Flowering desert: How does this nature phenomenon happen?

There are only a few places in the world where the natural phenomenon of the flowering desert occurs: Australia, United States, Peru and Chile are some of them.

Cristaria glaucophylla - Malvilla
Cristaria glaucophylla - Malvilla | Foto: Amelia Ortúzar - Imagen de Chile

There are only a few places in the world where the natural phenomenon of the flowering desert occurs: Australia, United States, Peru and Chile are some of them. However, it’s in Chile where this nature show draws the most attention; this is due to its purple, yellow and white flower beds that cover the surface of the driest place on earth: the Atacama desert.

Alstroemeria Magenta

Alstroemeria Magenta | Foto: Amelia Ortúzar – Imagen de Chile

During the Chilean flowering desert, which mainly occurs in the coastal area of the Atacama region, an average of 200 different species bloom, many of those are considered endemic, such as the “garra de león” (Bomarea ovallei) or the delicate red Añañuca (Myostemma phycelloides). But this spectacle is not something you see everyday. In order for this massive blooming to happen, certain conditions are necessary, such as the right temperature and humidity that allow the seeds to sprout.

The magic behind the flowering desert

Every couple of years, a great amount of rain falls over the driest desert in the world during winter, usually as a consequence of the El Niño phenomenon. When the rainfall reaches a minimum of 15mm of water, during the right days and with the ideal temperatures and humidity levels, the desert transforms into a colourful and lively flower field during Spring season.

Bomarea ovallei - Garra de León

Bomarea ovallei – Garra de León | Foto: Amelia Ortúzar – Imagen de Chile

The seeds, bulbs or rhizome of annuals and geophytes plants that once belonged underground and were dormant begin to sprout and to give way for violet, white, blue or yellow flowers, with species as unique as the “huille” (Leucocoryne vittata), the “azulillo” (Pasithea caerulea), the “orejas de zorro” (Aristolochia chilensis) and the “pata de guanaco” (Cistanthe grandiflora).

Zephyra elegans D. Don - Celestina, Punar

Zephyra elegans D. Don – Celestina, Punar | Foto: Amelia Ortúzar – Imagen de Chile

But these desert flowers are not only formed by seeds or organisms that are able to survive many years underground, waiting for the right conditions to germinate, they also have had to adapt themselves to survive under extreme conditions. Some of them have the ability to collect water on their tissues and specially on their leaves, and to capture the humidity produced by the coastal fog (camanchaca). Other species have acquired lighter colours, such as white or grey, in order to better reflect the light and in doing so prevent themselves from absorbing the heat; while other have covered themselves in wax and bristles, thus preventing the loss of water and also allowing them to protect themselves from the wind.

Encelia Canescens - Corona de Frayle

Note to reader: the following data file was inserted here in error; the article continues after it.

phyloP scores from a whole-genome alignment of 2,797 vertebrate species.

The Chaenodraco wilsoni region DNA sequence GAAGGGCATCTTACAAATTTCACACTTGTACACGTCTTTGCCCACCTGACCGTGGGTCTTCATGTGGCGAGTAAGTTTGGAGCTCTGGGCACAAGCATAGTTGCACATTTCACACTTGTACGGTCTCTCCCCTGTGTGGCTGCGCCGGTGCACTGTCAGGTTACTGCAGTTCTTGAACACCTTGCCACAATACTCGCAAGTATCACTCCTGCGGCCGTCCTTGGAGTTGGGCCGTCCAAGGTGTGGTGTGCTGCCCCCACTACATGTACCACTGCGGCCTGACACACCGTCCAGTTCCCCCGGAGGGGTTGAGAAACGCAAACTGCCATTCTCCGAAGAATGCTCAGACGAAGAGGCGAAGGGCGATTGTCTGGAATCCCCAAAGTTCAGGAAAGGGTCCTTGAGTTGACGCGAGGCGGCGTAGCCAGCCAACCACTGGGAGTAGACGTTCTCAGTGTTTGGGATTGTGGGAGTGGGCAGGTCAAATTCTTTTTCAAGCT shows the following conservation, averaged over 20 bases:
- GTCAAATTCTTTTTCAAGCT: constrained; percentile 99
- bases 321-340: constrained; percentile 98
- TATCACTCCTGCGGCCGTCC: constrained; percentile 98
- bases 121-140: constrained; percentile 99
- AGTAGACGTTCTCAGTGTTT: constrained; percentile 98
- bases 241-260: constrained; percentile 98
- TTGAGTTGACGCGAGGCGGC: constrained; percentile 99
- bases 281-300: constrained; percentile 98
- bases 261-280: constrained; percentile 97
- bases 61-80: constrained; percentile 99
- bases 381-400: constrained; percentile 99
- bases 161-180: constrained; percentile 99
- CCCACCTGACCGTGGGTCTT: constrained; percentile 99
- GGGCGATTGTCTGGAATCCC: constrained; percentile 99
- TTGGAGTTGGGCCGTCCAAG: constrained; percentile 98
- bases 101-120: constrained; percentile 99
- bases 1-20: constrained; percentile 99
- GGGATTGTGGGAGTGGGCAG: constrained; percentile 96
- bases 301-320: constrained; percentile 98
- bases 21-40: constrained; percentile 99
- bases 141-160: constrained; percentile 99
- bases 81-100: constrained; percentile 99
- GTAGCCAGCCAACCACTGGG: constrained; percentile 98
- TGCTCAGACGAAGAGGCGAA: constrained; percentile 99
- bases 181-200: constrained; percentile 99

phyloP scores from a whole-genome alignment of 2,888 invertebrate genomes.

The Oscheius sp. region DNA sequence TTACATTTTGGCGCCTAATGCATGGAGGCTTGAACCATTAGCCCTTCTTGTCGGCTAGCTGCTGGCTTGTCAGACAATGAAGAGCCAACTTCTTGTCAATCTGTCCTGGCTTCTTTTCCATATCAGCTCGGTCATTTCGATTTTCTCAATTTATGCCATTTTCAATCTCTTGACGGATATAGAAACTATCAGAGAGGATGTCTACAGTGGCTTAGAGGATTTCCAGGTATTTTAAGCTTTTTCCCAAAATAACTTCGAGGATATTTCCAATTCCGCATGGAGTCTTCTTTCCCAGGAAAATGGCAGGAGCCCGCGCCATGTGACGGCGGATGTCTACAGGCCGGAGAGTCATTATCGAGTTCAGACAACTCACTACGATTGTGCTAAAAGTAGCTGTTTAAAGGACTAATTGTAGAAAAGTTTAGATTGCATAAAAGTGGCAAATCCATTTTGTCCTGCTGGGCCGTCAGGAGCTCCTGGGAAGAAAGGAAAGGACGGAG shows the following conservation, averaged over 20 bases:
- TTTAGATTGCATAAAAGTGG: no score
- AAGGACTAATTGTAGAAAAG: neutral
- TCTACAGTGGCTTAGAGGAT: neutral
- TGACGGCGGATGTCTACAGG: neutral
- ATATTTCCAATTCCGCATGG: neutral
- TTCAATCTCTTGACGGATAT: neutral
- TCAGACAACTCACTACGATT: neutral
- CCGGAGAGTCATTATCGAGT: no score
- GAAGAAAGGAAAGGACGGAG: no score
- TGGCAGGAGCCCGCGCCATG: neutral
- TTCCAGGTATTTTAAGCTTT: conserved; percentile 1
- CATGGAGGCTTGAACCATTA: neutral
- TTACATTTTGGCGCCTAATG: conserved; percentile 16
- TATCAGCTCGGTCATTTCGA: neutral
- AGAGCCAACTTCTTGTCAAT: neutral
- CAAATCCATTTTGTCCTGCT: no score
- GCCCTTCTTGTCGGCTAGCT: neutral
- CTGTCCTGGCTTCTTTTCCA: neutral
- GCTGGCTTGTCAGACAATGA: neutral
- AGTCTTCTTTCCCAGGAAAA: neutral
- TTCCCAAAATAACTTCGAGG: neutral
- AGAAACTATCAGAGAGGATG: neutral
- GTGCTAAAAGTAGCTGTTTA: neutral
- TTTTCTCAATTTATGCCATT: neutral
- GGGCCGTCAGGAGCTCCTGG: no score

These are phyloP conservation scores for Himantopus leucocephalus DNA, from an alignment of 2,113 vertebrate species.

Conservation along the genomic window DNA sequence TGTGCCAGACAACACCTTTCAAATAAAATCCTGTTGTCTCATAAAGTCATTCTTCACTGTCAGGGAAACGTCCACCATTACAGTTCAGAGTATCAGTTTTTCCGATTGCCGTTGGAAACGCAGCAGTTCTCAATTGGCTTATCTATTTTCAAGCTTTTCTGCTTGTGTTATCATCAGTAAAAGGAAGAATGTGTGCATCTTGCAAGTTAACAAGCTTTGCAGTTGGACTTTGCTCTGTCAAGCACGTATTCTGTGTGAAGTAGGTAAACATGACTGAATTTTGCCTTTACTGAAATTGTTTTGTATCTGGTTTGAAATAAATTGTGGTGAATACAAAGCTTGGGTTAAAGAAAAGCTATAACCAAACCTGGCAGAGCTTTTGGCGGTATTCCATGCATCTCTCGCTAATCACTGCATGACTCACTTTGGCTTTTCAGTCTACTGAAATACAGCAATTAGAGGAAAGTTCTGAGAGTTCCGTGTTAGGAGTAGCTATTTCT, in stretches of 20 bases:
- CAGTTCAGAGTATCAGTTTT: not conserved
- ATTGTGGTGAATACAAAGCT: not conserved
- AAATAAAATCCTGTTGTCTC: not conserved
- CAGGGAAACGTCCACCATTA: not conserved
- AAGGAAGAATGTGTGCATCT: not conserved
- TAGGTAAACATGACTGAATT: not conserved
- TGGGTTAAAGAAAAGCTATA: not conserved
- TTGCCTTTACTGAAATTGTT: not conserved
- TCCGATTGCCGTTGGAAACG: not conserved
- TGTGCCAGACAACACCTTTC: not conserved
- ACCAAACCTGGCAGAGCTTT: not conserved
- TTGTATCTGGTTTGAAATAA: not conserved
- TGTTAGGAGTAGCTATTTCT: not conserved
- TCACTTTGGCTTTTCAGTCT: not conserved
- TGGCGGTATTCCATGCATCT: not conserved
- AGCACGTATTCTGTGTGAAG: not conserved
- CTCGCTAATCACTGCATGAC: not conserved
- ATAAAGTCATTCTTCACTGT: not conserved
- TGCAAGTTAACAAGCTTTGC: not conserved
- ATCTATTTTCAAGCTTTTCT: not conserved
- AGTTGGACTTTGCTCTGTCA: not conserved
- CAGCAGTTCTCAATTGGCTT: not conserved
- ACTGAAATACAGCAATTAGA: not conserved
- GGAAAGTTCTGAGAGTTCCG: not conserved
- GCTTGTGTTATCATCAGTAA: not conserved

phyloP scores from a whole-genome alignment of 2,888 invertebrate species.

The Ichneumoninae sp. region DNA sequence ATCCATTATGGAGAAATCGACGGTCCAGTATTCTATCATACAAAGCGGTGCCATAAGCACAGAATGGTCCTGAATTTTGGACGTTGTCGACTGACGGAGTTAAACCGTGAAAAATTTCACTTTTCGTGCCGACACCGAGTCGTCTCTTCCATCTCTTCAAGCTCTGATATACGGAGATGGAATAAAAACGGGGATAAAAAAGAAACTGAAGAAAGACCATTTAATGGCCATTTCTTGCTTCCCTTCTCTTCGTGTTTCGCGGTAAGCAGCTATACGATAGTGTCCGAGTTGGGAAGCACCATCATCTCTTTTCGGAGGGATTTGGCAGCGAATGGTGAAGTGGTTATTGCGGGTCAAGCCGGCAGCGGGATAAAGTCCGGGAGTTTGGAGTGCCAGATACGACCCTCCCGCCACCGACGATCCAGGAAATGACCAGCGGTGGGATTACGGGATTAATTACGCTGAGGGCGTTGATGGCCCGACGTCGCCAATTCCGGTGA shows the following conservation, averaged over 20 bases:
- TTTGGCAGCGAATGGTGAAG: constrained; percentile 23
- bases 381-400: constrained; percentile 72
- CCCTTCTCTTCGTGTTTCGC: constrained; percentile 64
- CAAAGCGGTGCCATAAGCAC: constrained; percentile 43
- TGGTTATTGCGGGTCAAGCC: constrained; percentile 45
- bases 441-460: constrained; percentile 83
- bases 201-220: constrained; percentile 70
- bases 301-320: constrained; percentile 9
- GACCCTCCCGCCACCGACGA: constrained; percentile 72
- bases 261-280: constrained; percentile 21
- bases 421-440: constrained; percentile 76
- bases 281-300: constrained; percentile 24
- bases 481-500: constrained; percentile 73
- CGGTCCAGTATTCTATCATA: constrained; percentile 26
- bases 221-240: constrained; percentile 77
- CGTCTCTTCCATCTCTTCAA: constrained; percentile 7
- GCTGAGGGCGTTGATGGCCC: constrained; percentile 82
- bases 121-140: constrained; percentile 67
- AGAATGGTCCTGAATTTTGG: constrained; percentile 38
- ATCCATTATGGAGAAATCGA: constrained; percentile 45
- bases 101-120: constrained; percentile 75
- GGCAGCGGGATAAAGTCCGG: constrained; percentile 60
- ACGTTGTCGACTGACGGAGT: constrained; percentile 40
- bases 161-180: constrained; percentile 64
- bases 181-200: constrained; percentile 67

Encelia Canescens – Corona de Frayle | Foto: Amelia Ortúzar – Imagen de Chile

Many people wonder how these seeds reached the driest desert on the planet, and although there is no official explanation, it is believed that the flowering desert is a phenomenon that has been occurring for thousands of years now in the northern part of Chile. More than 5.000 years to be precise; there is evidence of the El Niño phenomenon since 1525, a fundamental aspect for the massive flourishing of the hidden seeds.

Zephyra elegans D. Don - Celestina, Punar

Zephyra elegans D. Don – Celestina, Punar | Foto: Amelia Ortúzar – Imagen de Chile

Since then, these seeds, that do not sprout all at once –not even after heavy rain events– have given way to striking flowers that in turn generate hundreds and thousands of seeds that fall next to the main flower and continue to store themselves in the soil.

Providing life to the desert

Beyond the amazing spectacle that this phenomenon provides to visitors, this massive and rare flowering also attracts several types of insects and animals.The flowers attract pollinating butterflies to the desert, who gather themselves in inflorescences, as well as bees and moths, which aid to fertilize the various species and also act as food for reptiles, birds and mammals.

Cristaria glaucophylla - Malvilla

Cristaria glaucophylla – Malvilla | Foto: Amelia Ortúzar – Imagen de Chile

Ants, birds and rodents are also attracted by the seeds on the ground, which will later turn into food for carnivorous animals such as the fox. Even the guanaco, a protected species within the area, is able to find a larger stock of food and thus preserving the species.

Cristaria glaucophylla - Malvilla

Cristaria glaucophylla – Malvilla | Foto: Amelia Ortúzar – Imagen de Chile

Life in the desert blooms in many different and unnoticed ways, making it worth taking the time to visit northern Chile during this amazing phenomenon. This 2017, which is expected to host the biggest flowering desert in 20 years , could be the perfect opportunity to plan a trip to the Atacama region.

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Foto: Amelia Ortúzar – Imagen de Chile

Cactus de la familia de las Copiapoa

Cactus de la familia de las Copiapoa | Foto: Amelia Ortúzar – Imagen de Chile

Amelia Ortúzar

Foto: Amelia Ortúzar – Imagen de Chile

A joint work with Ladera Sur

This post is also available in Spanish